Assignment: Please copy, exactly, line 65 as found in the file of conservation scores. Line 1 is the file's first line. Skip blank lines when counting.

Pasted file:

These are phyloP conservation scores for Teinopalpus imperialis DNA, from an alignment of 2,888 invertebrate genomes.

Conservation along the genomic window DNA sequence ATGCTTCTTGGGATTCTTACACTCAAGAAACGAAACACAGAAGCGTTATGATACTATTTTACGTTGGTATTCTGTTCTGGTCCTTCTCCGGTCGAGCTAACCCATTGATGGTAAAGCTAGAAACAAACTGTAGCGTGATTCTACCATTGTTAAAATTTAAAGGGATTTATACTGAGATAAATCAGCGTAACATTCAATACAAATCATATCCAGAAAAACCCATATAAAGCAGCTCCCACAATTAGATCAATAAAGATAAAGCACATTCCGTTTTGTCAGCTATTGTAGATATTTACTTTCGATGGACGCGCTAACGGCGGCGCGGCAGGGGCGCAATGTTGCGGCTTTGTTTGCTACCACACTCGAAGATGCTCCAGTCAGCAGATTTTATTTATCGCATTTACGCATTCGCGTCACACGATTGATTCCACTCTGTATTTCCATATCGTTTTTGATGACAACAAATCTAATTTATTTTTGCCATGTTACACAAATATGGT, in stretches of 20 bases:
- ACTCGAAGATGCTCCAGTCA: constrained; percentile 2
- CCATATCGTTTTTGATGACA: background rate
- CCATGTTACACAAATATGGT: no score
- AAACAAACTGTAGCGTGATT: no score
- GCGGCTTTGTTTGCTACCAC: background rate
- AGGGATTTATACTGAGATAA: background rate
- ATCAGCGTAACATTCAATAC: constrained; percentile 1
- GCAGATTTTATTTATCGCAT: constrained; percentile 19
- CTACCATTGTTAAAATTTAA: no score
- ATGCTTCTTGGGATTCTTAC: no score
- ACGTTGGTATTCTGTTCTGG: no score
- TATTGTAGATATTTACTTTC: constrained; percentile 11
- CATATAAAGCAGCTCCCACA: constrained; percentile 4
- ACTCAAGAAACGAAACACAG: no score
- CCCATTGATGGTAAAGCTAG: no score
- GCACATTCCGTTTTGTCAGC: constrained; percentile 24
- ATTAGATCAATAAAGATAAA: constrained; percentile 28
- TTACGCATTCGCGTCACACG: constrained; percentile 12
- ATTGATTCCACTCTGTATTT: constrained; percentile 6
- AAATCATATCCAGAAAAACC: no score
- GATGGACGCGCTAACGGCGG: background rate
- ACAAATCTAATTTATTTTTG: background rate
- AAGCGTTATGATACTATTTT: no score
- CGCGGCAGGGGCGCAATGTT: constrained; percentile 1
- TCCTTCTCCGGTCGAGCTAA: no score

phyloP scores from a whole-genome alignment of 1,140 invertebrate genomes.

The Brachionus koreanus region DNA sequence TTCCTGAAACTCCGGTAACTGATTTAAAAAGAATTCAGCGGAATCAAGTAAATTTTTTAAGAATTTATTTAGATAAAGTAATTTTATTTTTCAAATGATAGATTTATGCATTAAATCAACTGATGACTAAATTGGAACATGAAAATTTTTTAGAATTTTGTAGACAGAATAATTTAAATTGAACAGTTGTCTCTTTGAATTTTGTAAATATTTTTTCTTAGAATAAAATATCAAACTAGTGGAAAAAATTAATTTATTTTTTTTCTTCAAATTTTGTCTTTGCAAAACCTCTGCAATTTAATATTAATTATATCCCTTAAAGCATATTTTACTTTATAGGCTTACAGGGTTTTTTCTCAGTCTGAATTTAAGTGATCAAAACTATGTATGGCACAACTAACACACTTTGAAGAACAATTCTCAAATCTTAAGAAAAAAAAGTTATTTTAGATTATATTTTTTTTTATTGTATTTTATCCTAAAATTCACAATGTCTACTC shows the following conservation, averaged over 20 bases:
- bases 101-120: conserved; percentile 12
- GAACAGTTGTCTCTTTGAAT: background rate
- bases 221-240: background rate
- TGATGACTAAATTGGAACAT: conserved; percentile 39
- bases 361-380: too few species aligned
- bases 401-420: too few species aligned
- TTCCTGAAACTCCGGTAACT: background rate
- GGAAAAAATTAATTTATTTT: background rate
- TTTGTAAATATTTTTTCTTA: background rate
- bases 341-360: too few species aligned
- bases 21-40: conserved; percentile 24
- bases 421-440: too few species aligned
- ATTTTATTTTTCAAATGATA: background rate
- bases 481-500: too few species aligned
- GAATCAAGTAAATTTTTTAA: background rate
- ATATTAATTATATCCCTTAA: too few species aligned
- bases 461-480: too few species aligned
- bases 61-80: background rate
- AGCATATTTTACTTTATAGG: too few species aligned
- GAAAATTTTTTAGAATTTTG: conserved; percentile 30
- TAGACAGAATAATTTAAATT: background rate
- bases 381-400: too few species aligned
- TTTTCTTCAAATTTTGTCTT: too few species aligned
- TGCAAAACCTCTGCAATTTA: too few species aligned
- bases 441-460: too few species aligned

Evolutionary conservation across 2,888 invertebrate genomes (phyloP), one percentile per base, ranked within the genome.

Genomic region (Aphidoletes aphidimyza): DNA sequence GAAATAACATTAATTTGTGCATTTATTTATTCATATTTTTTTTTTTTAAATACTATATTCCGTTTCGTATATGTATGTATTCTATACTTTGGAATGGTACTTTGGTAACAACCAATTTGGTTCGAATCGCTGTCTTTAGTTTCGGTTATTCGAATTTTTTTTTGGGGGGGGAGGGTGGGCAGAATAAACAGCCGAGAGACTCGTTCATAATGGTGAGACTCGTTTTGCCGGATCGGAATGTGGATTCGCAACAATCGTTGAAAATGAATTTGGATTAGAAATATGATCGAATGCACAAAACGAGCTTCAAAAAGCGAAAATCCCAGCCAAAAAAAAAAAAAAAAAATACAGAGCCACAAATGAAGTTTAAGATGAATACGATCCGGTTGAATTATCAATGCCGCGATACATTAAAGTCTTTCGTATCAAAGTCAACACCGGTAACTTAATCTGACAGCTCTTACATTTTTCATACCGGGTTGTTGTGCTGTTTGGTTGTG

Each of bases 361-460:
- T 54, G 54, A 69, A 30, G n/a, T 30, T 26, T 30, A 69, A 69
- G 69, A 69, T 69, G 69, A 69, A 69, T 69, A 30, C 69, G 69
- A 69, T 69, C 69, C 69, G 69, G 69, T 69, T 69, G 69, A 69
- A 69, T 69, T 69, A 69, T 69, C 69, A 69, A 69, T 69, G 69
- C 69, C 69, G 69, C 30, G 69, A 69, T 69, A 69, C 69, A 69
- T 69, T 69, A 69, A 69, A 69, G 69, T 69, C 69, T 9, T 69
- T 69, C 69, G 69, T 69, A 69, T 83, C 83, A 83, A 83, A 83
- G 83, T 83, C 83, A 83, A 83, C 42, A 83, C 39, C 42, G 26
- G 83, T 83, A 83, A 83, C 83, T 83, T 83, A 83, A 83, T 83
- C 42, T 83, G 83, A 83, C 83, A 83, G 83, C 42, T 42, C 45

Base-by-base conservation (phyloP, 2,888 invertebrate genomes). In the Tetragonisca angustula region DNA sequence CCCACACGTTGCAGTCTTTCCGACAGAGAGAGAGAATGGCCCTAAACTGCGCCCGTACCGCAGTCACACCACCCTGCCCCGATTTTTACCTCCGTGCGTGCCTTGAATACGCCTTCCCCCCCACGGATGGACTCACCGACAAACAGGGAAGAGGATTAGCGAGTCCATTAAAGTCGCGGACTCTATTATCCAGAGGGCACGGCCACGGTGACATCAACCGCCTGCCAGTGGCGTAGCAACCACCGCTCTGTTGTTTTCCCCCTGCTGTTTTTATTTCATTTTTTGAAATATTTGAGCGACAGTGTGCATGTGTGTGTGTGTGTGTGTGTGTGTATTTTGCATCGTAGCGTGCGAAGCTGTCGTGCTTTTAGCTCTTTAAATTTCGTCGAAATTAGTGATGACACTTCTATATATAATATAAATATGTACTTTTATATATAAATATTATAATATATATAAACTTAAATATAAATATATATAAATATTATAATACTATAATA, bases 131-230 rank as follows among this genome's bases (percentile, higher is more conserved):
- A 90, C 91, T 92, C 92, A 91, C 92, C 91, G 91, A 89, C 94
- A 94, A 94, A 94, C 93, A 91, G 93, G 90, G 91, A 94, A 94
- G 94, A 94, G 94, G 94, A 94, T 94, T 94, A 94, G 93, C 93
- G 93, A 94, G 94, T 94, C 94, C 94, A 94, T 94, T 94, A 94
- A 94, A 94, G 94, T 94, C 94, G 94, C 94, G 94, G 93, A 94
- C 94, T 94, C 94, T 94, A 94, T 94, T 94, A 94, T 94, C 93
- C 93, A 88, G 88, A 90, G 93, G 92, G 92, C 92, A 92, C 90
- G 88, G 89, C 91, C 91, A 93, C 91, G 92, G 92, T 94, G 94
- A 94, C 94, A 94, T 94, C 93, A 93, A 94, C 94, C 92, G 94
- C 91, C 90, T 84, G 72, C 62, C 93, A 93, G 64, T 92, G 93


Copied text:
- G 83, T 83, C 83, A 83, A 83, C 42, A 83, C 39, C 42, G 26